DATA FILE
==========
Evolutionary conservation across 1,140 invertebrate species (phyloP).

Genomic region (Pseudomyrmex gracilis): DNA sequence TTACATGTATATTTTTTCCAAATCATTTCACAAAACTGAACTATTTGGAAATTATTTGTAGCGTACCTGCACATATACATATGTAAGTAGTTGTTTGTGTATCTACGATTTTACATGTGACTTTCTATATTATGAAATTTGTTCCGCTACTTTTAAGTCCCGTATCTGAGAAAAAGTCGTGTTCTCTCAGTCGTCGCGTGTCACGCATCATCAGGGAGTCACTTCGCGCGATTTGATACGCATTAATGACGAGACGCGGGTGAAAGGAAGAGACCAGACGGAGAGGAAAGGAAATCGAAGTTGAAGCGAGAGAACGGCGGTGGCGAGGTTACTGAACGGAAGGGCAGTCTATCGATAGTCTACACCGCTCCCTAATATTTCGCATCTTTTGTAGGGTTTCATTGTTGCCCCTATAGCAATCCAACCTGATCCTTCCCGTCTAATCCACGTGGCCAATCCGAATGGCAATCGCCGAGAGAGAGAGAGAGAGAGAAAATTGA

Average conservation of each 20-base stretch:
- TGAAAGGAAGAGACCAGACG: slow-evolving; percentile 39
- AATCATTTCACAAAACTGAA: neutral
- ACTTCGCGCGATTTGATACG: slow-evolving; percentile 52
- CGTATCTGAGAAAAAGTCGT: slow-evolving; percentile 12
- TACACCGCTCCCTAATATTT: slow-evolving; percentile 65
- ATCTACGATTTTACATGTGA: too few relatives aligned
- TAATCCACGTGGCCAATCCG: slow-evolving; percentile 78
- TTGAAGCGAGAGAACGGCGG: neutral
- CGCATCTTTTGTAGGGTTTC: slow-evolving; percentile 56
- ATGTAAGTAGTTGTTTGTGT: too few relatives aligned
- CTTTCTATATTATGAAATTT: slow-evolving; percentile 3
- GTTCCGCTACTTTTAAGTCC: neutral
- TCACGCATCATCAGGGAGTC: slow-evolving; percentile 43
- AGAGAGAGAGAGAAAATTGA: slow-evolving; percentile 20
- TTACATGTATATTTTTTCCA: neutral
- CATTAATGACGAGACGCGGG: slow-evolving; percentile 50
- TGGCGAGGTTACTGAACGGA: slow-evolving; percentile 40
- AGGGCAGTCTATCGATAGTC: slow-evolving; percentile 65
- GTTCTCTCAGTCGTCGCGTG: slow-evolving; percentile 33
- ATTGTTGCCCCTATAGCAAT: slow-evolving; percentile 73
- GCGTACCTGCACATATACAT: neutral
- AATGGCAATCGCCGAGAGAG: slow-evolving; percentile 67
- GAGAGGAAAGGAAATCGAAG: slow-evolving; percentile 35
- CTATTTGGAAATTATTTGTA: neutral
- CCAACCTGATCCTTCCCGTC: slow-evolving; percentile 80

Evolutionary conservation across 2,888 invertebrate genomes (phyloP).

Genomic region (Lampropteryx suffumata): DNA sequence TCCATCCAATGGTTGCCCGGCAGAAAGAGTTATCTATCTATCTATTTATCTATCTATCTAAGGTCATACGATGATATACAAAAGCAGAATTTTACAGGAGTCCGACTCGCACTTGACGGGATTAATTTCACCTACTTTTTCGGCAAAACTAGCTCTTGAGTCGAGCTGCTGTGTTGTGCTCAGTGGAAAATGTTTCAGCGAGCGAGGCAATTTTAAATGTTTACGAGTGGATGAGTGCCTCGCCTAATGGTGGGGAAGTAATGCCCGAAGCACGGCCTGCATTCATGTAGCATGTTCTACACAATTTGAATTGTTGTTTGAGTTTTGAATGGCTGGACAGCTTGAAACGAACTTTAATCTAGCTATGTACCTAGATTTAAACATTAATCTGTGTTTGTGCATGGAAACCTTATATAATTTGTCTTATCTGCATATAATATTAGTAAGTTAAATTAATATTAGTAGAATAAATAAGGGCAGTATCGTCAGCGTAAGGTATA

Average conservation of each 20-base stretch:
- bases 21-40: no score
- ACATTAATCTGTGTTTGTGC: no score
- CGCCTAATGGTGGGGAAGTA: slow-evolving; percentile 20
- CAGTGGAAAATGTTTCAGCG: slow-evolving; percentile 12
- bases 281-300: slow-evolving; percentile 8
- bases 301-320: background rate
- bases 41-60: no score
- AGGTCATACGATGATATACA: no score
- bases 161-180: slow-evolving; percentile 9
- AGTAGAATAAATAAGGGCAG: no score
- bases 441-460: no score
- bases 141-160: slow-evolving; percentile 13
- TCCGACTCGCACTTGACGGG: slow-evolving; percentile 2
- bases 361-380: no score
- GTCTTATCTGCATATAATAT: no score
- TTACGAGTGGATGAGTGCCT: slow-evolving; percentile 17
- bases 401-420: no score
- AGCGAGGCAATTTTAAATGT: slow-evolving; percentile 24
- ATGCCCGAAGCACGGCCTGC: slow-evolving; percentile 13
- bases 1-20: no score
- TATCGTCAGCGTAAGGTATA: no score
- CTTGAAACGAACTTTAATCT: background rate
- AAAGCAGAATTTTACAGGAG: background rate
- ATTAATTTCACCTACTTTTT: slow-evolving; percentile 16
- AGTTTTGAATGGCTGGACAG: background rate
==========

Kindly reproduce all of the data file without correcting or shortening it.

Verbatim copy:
Evolutionary conservation across 1,140 invertebrate species (phyloP).

Genomic region (Pseudomyrmex gracilis): DNA sequence TTACATGTATATTTTTTCCAAATCATTTCACAAAACTGAACTATTTGGAAATTATTTGTAGCGTACCTGCACATATACATATGTAAGTAGTTGTTTGTGTATCTACGATTTTACATGTGACTTTCTATATTATGAAATTTGTTCCGCTACTTTTAAGTCCCGTATCTGAGAAAAAGTCGTGTTCTCTCAGTCGTCGCGTGTCACGCATCATCAGGGAGTCACTTCGCGCGATTTGATACGCATTAATGACGAGACGCGGGTGAAAGGAAGAGACCAGACGGAGAGGAAAGGAAATCGAAGTTGAAGCGAGAGAACGGCGGTGGCGAGGTTACTGAACGGAAGGGCAGTCTATCGATAGTCTACACCGCTCCCTAATATTTCGCATCTTTTGTAGGGTTTCATTGTTGCCCCTATAGCAATCCAACCTGATCCTTCCCGTCTAATCCACGTGGCCAATCCGAATGGCAATCGCCGAGAGAGAGAGAGAGAGAGAAAATTGA

Average conservation of each 20-base stretch:
- TGAAAGGAAGAGACCAGACG: slow-evolving; percentile 39
- AATCATTTCACAAAACTGAA: neutral
- ACTTCGCGCGATTTGATACG: slow-evolving; percentile 52
- CGTATCTGAGAAAAAGTCGT: slow-evolving; percentile 12
- TACACCGCTCCCTAATATTT: slow-evolving; percentile 65
- ATCTACGATTTTACATGTGA: too few relatives aligned
- TAATCCACGTGGCCAATCCG: slow-evolving; percentile 78
- TTGAAGCGAGAGAACGGCGG: neutral
- CGCATCTTTTGTAGGGTTTC: slow-evolving; percentile 56
- ATGTAAGTAGTTGTTTGTGT: too few relatives aligned
- CTTTCTATATTATGAAATTT: slow-evolving; percentile 3
- GTTCCGCTACTTTTAAGTCC: neutral
- TCACGCATCATCAGGGAGTC: slow-evolving; percentile 43
- AGAGAGAGAGAGAAAATTGA: slow-evolving; percentile 20
- TTACATGTATATTTTTTCCA: neutral
- CATTAATGACGAGACGCGGG: slow-evolving; percentile 50
- TGGCGAGGTTACTGAACGGA: slow-evolving; percentile 40
- AGGGCAGTCTATCGATAGTC: slow-evolving; percentile 65
- GTTCTCTCAGTCGTCGCGTG: slow-evolving; percentile 33
- ATTGTTGCCCCTATAGCAAT: slow-evolving; percentile 73
- GCGTACCTGCACATATACAT: neutral
- AATGGCAATCGCCGAGAGAG: slow-evolving; percentile 67
- GAGAGGAAAGGAAATCGAAG: slow-evolving; percentile 35
- CTATTTGGAAATTATTTGTA: neutral
- CCAACCTGATCCTTCCCGTC: slow-evolving; percentile 80

Evolutionary conservation across 2,888 invertebrate genomes (phyloP).

Genomic region (Lampropteryx suffumata): DNA sequence TCCATCCAATGGTTGCCCGGCAGAAAGAGTTATCTATCTATCTATTTATCTATCTATCTAAGGTCATACGATGATATACAAAAGCAGAATTTTACAGGAGTCCGACTCGCACTTGACGGGATTAATTTCACCTACTTTTTCGGCAAAACTAGCTCTTGAGTCGAGCTGCTGTGTTGTGCTCAGTGGAAAATGTTTCAGCGAGCGAGGCAATTTTAAATGTTTACGAGTGGATGAGTGCCTCGCCTAATGGTGGGGAAGTAATGCCCGAAGCACGGCCTGCATTCATGTAGCATGTTCTACACAATTTGAATTGTTGTTTGAGTTTTGAATGGCTGGACAGCTTGAAACGAACTTTAATCTAGCTATGTACCTAGATTTAAACATTAATCTGTGTTTGTGCATGGAAACCTTATATAATTTGTCTTATCTGCATATAATATTAGTAAGTTAAATTAATATTAGTAGAATAAATAAGGGCAGTATCGTCAGCGTAAGGTATA

Average conservation of each 20-base stretch:
- bases 21-40: no score
- ACATTAATCTGTGTTTGTGC: no score
- CGCCTAATGGTGGGGAAGTA: slow-evolving; percentile 20
- CAGTGGAAAATGTTTCAGCG: slow-evolving; percentile 12
- bases 281-300: slow-evolving; percentile 8
- bases 301-320: background rate
- bases 41-60: no score
- AGGTCATACGATGATATACA: no score
- bases 161-180: slow-evolving; percentile 9
- AGTAGAATAAATAAGGGCAG: no score
- bases 441-460: no score
- bases 141-160: slow-evolving; percentile 13
- TCCGACTCGCACTTGACGGG: slow-evolving; percentile 2
- bases 361-380: no score
- GTCTTATCTGCATATAATAT: no score
- TTACGAGTGGATGAGTGCCT: slow-evolving; percentile 17
- bases 401-420: no score
- AGCGAGGCAATTTTAAATGT: slow-evolving; percentile 24
- ATGCCCGAAGCACGGCCTGC: slow-evolving; percentile 13
- bases 1-20: no score
- TATCGTCAGCGTAAGGTATA: no score
- CTTGAAACGAACTTTAATCT: background rate
- AAAGCAGAATTTTACAGGAG: background rate
- ATTAATTTCACCTACTTTTT: slow-evolving; percentile 16
- AGTTTTGAATGGCTGGACAG: background rate